Texas Lt. Gov. David Dewhurst personally called police and asked to talk to the highest-ranking officer about getting a relative out of jail, Allen police said.
He also asked for the cellphone numbers of a judge and the Collin County sheriff, which a sergeant declined to give him.
The relative, Ellen Bevers, an Allen elementary school teacher, was jailed on charges of shoplifting at a Kroger grocery store on Aug. 3, police said.
Police released an audio recording of the phone call late Wednesday, after a request from NBC 5, under the Texas open records law.
"What I would like to do, if you would explain it to me, sergeant, what I need to do is to arrange for getting her out of jail this evening and you can proceed with whatever you think is proper," Dewhurst said on the call.
In the call, Dewhurst described Bevers as his sister-in-law but police said the woman was married to Dewhurst's nephew. In a short statement later Wednesday, Dewhurst referred to her as his niece.
Dewhurst had called the main Allen police phone number and asked to talk to the senior officer. He was connected to the on-duty sergeant, police said.
Dewhurst said he had known Bevers for 30 years and described her as "the sweetest woman in the world."
"Sergeant, you don't know me, but every year I'm the No.1 pick of all the law enforcement agencies in Texas," Dewhurst is heard saying in the recording. "I'm the No. 1 pick and I want you to do whatever is the proper thing."
Dewhurst defended Bevers' character and said the shoplifting charge was a mistake.
"This lady, I know in my heart, was not involved, in the intentional walking out and stealing $57," Dewhurst said.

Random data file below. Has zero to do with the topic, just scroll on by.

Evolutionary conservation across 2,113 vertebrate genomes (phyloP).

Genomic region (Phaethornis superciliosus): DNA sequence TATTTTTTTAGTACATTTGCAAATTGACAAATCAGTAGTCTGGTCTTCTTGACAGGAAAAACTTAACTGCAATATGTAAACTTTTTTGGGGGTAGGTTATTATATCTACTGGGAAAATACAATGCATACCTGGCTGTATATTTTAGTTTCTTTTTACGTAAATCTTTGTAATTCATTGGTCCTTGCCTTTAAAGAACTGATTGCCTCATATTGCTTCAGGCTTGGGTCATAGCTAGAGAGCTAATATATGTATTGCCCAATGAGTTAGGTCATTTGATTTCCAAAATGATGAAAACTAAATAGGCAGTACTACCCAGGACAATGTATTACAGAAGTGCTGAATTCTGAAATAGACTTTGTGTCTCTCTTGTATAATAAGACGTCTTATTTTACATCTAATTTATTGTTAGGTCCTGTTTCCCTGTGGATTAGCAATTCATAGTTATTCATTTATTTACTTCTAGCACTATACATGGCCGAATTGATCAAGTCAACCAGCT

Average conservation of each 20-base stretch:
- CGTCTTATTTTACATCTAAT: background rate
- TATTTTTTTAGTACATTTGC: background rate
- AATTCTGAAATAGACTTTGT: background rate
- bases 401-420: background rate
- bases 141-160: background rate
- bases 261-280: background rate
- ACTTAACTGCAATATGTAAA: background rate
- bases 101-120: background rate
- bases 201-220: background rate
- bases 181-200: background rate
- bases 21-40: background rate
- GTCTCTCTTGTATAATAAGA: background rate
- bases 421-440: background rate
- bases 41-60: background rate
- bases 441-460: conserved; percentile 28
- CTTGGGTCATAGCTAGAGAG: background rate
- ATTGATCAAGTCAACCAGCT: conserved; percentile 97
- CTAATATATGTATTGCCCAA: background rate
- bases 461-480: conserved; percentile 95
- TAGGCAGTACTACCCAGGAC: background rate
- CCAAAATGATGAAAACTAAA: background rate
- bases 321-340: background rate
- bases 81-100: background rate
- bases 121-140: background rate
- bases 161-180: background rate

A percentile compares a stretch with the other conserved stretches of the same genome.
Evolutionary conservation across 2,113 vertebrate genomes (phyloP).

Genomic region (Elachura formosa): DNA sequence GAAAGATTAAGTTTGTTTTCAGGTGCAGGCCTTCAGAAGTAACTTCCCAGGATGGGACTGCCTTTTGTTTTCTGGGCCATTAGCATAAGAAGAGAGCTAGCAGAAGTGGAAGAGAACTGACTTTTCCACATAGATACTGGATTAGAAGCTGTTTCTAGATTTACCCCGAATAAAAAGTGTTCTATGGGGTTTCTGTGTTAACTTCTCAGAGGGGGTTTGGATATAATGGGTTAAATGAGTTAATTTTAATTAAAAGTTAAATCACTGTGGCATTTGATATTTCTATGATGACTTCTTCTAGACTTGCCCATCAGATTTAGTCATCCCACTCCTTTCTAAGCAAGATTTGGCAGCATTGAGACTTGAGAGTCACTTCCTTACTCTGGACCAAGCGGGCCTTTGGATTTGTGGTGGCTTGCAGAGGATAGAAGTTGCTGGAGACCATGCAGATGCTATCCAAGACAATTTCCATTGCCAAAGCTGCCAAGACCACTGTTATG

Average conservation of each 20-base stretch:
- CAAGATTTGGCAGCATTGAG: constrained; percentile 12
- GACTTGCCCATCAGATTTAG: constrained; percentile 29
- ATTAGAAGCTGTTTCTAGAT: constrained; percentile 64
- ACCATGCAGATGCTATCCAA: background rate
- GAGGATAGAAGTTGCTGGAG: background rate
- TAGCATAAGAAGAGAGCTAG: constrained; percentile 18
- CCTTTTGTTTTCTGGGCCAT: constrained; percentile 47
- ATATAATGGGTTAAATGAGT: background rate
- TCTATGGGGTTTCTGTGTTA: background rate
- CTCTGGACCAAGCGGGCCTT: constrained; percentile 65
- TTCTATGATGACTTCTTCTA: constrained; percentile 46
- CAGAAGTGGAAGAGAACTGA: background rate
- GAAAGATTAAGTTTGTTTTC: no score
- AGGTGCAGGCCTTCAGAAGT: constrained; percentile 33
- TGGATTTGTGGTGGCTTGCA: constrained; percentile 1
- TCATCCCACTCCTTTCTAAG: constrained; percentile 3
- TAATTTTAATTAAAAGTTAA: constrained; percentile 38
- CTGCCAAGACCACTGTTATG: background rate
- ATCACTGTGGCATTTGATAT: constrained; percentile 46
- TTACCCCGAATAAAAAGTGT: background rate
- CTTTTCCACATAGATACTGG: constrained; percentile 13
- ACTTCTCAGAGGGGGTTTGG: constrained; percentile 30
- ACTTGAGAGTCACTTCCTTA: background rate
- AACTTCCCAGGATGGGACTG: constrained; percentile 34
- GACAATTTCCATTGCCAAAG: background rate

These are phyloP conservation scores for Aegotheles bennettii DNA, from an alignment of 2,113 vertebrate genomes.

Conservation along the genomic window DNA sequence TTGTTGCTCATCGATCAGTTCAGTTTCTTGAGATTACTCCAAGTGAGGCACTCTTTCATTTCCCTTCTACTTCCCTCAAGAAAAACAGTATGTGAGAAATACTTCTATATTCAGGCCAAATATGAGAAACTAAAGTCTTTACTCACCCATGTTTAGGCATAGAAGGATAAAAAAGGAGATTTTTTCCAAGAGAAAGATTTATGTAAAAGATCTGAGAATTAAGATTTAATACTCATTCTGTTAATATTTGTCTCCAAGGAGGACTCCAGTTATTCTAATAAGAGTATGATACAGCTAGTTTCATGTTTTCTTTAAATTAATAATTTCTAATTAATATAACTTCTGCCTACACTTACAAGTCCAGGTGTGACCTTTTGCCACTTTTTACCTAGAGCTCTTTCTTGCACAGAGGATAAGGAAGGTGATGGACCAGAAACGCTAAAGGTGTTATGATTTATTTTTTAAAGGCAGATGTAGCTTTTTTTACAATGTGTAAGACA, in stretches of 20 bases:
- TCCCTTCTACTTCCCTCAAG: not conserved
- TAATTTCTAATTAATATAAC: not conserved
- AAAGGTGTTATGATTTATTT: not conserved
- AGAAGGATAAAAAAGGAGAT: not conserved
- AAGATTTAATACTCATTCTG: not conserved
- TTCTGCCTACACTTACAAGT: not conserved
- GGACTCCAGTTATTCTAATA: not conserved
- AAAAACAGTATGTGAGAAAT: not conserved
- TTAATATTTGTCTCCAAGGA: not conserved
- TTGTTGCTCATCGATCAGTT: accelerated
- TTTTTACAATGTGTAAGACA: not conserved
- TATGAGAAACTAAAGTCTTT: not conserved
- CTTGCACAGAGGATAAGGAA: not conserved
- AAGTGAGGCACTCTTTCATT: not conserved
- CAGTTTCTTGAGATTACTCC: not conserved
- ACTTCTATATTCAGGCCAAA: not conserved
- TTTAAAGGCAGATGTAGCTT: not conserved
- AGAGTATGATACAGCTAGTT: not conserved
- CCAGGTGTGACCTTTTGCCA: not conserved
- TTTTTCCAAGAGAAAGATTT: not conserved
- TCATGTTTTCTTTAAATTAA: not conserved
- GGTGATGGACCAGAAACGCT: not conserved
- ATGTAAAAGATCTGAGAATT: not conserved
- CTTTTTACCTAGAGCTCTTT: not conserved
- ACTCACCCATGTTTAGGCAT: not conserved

Dewhurst spokesman Travis Considine released a short statement and said in a later email he would answer no questions about the issue.
"David acted as a concerned family member in an attempt to acquire information on how to post bail for his niece while reiterating multiple times in the full conversation that law enforcement follow their normal protocols and procedures," the statement said.
Dewhurst, a longtime Texas public official, is running for re-election but had no campaign events planned Wednesday.
A police spokesman said Dewhurst is not under investigation and added that the department often gets similar calls from concerned relatives after someone is arrested.
Sgt. Jon Felty of the Allen Police Department said he was surprised when he heard about the call, but said that nothing said was against the law.
"There is nothing criminal here," Felty said. "When I listen to this recording, I hear much of what every family member has when they have a relative incarcerated."
Dewhurst's opponent, Sen. Dan Patrick of Houston, issued a statement late Wednesday blasting the phone call as an abuse of power.
"The fact that David Dewhurst believes he and his family are above the law is the height of arrogance and recklessness," Patrick said. "This blatant abuse of power would be stunning coming from any elected official. However, it is particularly disturbing coming from the Lieutenant Governor of Texas.”
Texas Democratic Party Chairman Gilberto Hinojosa said Dewhurst, a Republican, "has shown that he thinks he is beyond the rules and laws that govern regular Texans."
NBC 5 DFW's Randy McIlwain, Catherine Ross and Julie Fine contributed to this report.